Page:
Netflix has ordered Dutch original series “Dirty Lines,” about the rise of erotic phone lines in the late 80s.

The screenplay, inspired by Fred Saueressig’s book “06-Cowboys,” is written by Pieter Bart Korthuis (“Fighter’s Heart,” “Penoza”) and produced by Amsterdam-based production company Fiction Valley.

The series tells the story of young businessman Frank Stigter. After several unsuccessful attempts to start his own business, Frank sees his chance when the national telephone company PTT introduces premium-rate numbers. With the help of his brother and sister and some dubious investors, he starts the first telecom sex company in Europe. What starts as a clumsy improvized experiment in their parents’ garage, rapidly develops into a multi-million dollar industry.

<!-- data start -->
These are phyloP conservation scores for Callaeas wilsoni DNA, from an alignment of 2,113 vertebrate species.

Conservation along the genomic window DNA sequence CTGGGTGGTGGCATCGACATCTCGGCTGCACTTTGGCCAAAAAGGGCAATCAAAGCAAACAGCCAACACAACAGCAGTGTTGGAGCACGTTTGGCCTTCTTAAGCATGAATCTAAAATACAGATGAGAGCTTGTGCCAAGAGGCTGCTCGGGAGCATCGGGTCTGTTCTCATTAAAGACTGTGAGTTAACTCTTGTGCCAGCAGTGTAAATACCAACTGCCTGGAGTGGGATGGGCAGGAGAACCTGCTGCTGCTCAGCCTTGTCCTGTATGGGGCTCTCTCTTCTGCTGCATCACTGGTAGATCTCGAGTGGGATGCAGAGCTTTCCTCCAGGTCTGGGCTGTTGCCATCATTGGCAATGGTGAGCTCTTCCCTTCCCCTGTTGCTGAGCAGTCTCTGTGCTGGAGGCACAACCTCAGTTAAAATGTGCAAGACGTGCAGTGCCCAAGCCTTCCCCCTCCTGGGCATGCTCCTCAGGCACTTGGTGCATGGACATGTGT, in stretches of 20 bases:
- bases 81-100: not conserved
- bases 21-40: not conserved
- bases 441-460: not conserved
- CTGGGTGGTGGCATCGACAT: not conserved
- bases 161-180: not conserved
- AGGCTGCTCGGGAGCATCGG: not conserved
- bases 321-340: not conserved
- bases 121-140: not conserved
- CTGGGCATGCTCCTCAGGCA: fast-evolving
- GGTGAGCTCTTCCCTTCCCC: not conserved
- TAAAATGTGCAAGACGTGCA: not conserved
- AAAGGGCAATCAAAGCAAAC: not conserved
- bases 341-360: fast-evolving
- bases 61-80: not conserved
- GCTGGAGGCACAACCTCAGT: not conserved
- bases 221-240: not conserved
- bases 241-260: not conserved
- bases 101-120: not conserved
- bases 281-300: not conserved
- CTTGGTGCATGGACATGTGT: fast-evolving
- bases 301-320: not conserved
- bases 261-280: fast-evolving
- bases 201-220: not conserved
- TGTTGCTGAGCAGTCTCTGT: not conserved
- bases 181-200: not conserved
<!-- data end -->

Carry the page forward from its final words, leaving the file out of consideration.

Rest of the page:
A statement from Netflix explains the background: “Set at the end of the Cold War, the series inspires a young generation to shake off the doomsday thinking of the ‘80s and focus on how to celebrate life to its fullest. Amsterdam becomes the center of that cultural revolution with a radical new form of music, House, and a new love-drug, XTC.”

“The erotic phone lines offer the opportunity to experience anonymous sex in a new way, changing the morality of its consumers, but also the people creating it. Both of them looking for new ways to express their hidden erotic fantasies.”

Tesha Crawford, director international originals, Northern Europe, described the series as being about “young entrepreneurs seizing a once in a lifetime opportunity.” Crawford added: “‘Dirty Lines’ is a raw portrayal of the liberal Amsterdam of the late 80s [that] combines elements of Amsterdam we have seen before but is told from an angle
that is new to many.” She said the production company would seek to “create a unique feeling of that era.”

Fiction Valley specializes in drama, including crime series “Mocro Maffia,” family features “Taiki” and “Jackie & Oopjen,” nail-biting suspense, like “Suspects” and “Mother Dear,” and feel-good drama, such as “Finders Keepers” and “The A-Word,” as well as Christmas series, such as “Christmas with De Kuijpers” and “Christmas with Koosje.”